The Pakistan-India history of conflict is reflected in the fights in the film – the conflict is differently handled in the second film. I was intrigued that Havana was used as a location. It was still seen mainly as a tourist destination, but I was impressed that the two central characters did get into the more interesting parts of the city (watching a boxing match for instance) and I did detect a different ‘feel’ to the way in which the narrative was working compared to Anglo-American representations of the city.
Having watched both ‘Tiger’ films over a couple of days, I think I prefer this earlier film. (I’ve written about Tiger Zinda Hai (2017) on ‘The Case For Global Film’ blog.) Partly, my preference is because Ek Tha Tiger involves more ‘romance’ and fewer explosions. It has what seems to be a lighter touch and feels more coherent.
Throughout its long general election campaign India presented itself as ‘the world’s biggest democracy’, consolidating the sense of the Union of India – and that’s how most of us outside the country recognise its identity. But in reality India is not only a physical area the size of 20 European states with three times the population, but also with the same sense of diversity. There are more languages in India than in 20 European states and just as much cultural diversity. 2 States joins a long list of Indian films that use the ‘difference’ between those Indian cultures as a narrative device to add heft to the familiar Hindi romantic melodrama.
The main problem with 2 States is that it is a Karan Johar-produced mainstream film that leaves no convention unused in its assault on its audience. Nevertheless it is interesting as the fourth adaptation of an English language Indian novel by Chetan Bhagat. Two of those films have been hits – the monster hit 3 Idiots (and its Tamil remake Nanban) and the more modest hit of Kai Po Che (the most critically successful). The earlier Hello was deemed a flop. Bhagat is a phenomenon – a graduate of India’s top graduate schools who became a banker but then turned to writing. He has chosen to write in English, the English of the new young professional class rather than the literary English of those writers lauded in the West. His world is not the English public school/Oxbridge of Salman Rushdie, rather the world of the Indian middle-class (not the same as the UK ‘middle-class’) who are at least connected to the mass of the Indian population.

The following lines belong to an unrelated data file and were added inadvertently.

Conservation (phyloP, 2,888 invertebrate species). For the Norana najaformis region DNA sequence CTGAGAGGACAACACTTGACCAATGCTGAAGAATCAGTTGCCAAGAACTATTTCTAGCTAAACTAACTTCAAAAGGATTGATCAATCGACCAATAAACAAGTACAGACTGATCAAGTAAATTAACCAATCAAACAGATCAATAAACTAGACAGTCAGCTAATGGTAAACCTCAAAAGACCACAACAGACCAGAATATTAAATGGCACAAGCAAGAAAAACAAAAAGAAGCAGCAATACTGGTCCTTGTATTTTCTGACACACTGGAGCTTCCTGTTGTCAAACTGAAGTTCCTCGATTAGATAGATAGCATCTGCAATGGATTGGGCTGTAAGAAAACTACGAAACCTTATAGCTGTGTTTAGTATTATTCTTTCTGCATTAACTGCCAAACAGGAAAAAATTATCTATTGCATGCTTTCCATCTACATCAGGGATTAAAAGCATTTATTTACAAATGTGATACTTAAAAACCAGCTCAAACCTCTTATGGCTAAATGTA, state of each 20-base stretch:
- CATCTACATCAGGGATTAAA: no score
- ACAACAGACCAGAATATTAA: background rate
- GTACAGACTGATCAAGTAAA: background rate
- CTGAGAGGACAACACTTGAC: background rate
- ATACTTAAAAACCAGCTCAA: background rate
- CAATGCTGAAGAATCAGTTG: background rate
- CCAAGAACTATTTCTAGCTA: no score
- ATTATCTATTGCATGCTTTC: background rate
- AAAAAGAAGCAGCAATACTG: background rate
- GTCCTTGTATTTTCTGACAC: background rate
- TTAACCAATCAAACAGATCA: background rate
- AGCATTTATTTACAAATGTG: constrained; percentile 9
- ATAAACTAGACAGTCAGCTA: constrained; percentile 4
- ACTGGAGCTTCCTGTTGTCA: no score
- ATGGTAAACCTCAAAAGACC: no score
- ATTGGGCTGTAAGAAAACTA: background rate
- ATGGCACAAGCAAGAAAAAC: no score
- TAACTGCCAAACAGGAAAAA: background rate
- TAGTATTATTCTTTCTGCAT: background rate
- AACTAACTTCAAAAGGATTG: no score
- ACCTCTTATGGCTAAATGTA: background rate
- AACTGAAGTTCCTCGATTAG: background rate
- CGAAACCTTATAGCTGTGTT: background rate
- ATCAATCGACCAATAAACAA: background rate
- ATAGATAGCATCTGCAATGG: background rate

2 States is the most directly autobiographical of Bhagat’s novels and is presented as a version of Bhagat’s own struggle to marry the woman he loves. The problem is that in India (the book argues) you don’t just have to find someone you love, you have to convince your in-laws and then persuade your parents and your in-laws to get on with each other as well. This is a much greater problem when a Punjabi wants to marry a Tamilian. To be more precise, the problems intensify when the Punjabi boy’s family includes a hard-drinking father estranged from his wife (though still living in the home) and a mother struggling to keep up the lifestyle she thinks the family should have given her husband’s struggling business. Contrast this with the conservative and highly cultured Tamil family of vegetarians and teetotallers whose views on vulgar Punjabis could be seen as condescending. To make matters worse, like many other Punjabi families, this one is based in Delhi – losing roots in a strong community, whereas the Tamilians feel confident in their identity. Elsewhere in this blog we discuss other similar examples of Punjabi-Bengali relationships in Vicky Donor and Bengali-Tamil in Mr and Mrs Iyer. In the different context of a sports film Chak De India! manages to explore a wide range of prejudices against minority Indian cultures.